An important element of investigative journalism is honesty.
This project has emerged from the £1.3bn City Deal – which also includes planned match-funding – for the Swansea Bay City region, which is made up of the four local authorities of Swansea, Neath Port Talbot, Carmarthenshire and Pembrokeshire.
The ‘Wellness Village’ scheme at Llanelli has been described by its backers as the “largest ever regeneration project in South West Wales”, and had laudable aims – to improve the health and wellbeing of people across the area, as well as creating 2,000 high-quality jobs and boosting the economy by £467m over 15 years.
But it has been beset by controversy from the start.
Swansea University has combined with Sterling Health Security Holdings to raise a huge amount of money for the project.
Sterling Health is registered in London, and its directors include Franz Hermann Dickmann, as well as the former leader of Carmarthenshire County Council Meryl Gravell.
One of our sources at Swansea University told us: “The suspensions have everything to do with the Wellness Village in Llanelli”.
However it is entirely accurate to state that Swansea University has been engulfed by controversy.
Apart from the ‘Wellness Village’, the university employed Chan at its School of Management, yet we disclosed that this so-called academic had served a jail term in America.
His jail term was followed by three years of supervised release, after he admitted one count of conspiracy to commit fraud and one count of mail fraud.
He was also ordered to pay restitution of $12,596,298.
In 1997 and 1998 Chan and others made false representation to lenders about two companies he was involved in, and more than $20 million was then promised to fund the lease or purchase of computers, furniture as well as related equipment.
Chan, a graduate of Massachusetts Institute of Technology (MIT), oversaw all the leasing activities of the two companies and was largely responsible for drafting and distributing the false leasing packages and providing lenders with misleading materials, to make them believe the two companies were highly successful businesses.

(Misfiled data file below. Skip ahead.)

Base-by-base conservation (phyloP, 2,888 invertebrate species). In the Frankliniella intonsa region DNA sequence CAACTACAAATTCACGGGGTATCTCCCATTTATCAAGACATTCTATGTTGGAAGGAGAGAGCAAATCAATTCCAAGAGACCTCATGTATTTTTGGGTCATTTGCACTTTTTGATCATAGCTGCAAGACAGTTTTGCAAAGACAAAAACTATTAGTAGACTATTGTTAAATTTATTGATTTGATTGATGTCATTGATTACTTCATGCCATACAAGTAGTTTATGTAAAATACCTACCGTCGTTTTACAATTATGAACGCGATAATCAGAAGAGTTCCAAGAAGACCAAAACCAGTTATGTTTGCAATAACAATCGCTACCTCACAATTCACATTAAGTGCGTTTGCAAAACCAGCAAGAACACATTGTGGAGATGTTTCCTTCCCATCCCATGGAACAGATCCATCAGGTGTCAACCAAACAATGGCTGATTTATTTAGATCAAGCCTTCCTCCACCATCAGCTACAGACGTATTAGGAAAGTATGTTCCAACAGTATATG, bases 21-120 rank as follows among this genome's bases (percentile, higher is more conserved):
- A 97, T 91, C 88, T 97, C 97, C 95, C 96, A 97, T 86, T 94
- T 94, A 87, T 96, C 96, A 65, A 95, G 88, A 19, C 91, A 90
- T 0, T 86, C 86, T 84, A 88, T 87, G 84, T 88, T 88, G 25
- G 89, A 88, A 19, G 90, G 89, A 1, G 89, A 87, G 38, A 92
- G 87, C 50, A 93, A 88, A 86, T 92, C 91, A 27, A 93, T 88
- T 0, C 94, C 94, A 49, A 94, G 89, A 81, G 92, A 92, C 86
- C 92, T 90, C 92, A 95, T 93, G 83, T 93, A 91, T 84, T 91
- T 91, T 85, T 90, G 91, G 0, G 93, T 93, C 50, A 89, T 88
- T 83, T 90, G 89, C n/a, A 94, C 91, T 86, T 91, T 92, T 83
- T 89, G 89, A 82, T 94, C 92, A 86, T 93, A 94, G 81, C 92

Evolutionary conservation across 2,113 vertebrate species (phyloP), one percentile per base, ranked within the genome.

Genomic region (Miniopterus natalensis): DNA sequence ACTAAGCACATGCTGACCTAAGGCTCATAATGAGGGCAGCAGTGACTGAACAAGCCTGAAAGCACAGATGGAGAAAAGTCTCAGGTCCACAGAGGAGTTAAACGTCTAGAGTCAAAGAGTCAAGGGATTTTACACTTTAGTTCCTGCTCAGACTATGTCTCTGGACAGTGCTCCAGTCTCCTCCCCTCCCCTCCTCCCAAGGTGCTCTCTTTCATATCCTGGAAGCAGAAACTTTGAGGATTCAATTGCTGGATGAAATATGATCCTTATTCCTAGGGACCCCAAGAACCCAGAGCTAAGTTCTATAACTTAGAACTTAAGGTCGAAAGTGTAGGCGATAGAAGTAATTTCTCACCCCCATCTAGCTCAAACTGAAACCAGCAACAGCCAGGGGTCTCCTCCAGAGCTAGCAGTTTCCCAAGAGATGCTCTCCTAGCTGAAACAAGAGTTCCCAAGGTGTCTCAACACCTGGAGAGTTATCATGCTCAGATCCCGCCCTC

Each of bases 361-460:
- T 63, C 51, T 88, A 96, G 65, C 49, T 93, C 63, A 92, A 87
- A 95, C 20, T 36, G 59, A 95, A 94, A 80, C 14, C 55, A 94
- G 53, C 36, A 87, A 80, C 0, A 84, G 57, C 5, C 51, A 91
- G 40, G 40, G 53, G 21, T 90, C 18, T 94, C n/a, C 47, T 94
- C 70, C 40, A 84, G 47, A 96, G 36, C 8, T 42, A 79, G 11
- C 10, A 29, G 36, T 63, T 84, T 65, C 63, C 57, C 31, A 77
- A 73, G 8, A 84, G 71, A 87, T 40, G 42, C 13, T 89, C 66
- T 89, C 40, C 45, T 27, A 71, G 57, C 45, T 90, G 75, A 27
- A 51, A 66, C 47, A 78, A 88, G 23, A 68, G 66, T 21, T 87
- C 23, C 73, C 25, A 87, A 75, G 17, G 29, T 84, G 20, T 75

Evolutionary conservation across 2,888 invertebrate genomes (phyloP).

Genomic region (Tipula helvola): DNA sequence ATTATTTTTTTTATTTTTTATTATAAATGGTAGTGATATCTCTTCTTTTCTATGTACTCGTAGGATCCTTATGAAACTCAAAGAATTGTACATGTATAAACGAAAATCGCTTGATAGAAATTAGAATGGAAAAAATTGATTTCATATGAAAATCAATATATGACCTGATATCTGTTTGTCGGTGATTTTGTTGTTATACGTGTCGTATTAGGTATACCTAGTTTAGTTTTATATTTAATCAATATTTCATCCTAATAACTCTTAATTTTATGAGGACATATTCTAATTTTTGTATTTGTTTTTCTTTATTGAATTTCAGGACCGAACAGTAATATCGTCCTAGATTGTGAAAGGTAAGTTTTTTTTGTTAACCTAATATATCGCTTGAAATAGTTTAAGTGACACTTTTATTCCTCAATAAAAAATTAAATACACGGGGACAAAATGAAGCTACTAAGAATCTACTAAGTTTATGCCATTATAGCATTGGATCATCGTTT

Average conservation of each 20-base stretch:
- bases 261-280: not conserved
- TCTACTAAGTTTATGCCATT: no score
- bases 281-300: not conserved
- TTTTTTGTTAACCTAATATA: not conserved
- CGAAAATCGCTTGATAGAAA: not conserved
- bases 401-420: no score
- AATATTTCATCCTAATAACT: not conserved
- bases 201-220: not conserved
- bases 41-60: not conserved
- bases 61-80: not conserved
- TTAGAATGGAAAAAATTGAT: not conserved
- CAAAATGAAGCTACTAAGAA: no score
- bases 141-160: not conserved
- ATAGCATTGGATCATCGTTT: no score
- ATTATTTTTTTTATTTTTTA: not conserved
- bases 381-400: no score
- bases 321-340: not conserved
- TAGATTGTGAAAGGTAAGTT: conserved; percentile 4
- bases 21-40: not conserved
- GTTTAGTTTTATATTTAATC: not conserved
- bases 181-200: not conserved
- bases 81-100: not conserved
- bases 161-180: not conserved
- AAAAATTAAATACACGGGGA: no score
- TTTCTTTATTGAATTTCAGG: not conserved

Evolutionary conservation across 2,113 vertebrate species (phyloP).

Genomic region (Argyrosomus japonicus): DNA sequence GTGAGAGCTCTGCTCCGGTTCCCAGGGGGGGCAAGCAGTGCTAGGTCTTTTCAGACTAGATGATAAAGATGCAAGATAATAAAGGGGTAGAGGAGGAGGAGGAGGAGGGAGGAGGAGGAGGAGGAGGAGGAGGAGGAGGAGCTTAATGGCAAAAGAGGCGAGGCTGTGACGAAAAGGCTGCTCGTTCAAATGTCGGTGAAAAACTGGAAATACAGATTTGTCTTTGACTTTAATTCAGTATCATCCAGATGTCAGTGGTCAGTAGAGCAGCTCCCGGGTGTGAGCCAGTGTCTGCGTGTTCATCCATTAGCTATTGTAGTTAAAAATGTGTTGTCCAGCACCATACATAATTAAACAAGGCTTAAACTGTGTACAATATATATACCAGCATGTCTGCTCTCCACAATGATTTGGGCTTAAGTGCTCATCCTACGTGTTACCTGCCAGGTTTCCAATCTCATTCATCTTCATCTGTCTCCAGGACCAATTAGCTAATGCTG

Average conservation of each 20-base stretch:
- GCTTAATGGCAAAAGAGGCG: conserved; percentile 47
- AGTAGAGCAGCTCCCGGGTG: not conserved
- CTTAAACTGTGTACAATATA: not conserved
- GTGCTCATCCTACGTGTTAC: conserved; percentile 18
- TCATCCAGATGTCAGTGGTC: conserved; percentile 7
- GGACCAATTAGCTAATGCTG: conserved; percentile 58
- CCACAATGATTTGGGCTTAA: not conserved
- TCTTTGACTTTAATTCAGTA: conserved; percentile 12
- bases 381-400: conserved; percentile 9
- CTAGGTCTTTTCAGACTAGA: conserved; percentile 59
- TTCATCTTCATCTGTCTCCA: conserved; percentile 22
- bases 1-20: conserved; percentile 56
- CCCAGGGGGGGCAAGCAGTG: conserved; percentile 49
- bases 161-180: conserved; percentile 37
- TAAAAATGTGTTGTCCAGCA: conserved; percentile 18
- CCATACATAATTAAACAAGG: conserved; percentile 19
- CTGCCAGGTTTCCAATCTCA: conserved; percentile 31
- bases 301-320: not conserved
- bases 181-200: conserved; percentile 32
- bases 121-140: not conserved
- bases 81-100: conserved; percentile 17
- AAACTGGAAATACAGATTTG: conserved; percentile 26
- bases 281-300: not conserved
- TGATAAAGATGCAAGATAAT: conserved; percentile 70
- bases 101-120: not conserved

The fraud only ended when the FBI searched one of the companies offices in August 1998, using a warrant.
But he was employed on a contract at the management school, and he continued to use his past connection with Swansea University long after he left.
Yet information about his employment there has been difficult to uncover.
We lodged a series of questions through a Freedom of Information Act (FOIA) request with Swansea University about Chan, but the information was refused on the grounds the request was “vexatious”.
Four of the questions we asked in the FOIA were:
- What was the exact date that Professor Steve Chan of the School of Management registered for his Ph.D at Swansea University?
- What was the exact date that he undertook his viva voce examination for his Ph.D?
- Who were the members of his Ph.D viva committee (including external examiners)?
- Who approved the appointment of the supervisors for his Ph.D?
The issues about Chan as well as the ‘Wellness Village’ project, prompted serious questions about Professors Clement and Davies.
The internal message yesterday in Welsh and English to staff from Andrew Rhodes, Registrar and Chief Operating Officer at Swansea University stated: “The Vice-Chancellor has been suspended while (an) investigation is ongoing, as have the Dean of the School of Management and two other members of staff at the School”.
But even if employing a crook may not be part of the investigation, the judgement of senior officials at Swansea University in hiring Chan can still be questioned.
Tomorrow – more disturbing revelations about another higher education establishment in Wales.
Also on The Eye why the mainstream media in Wales still promote beauty contests long after they were banished from our TV screens.
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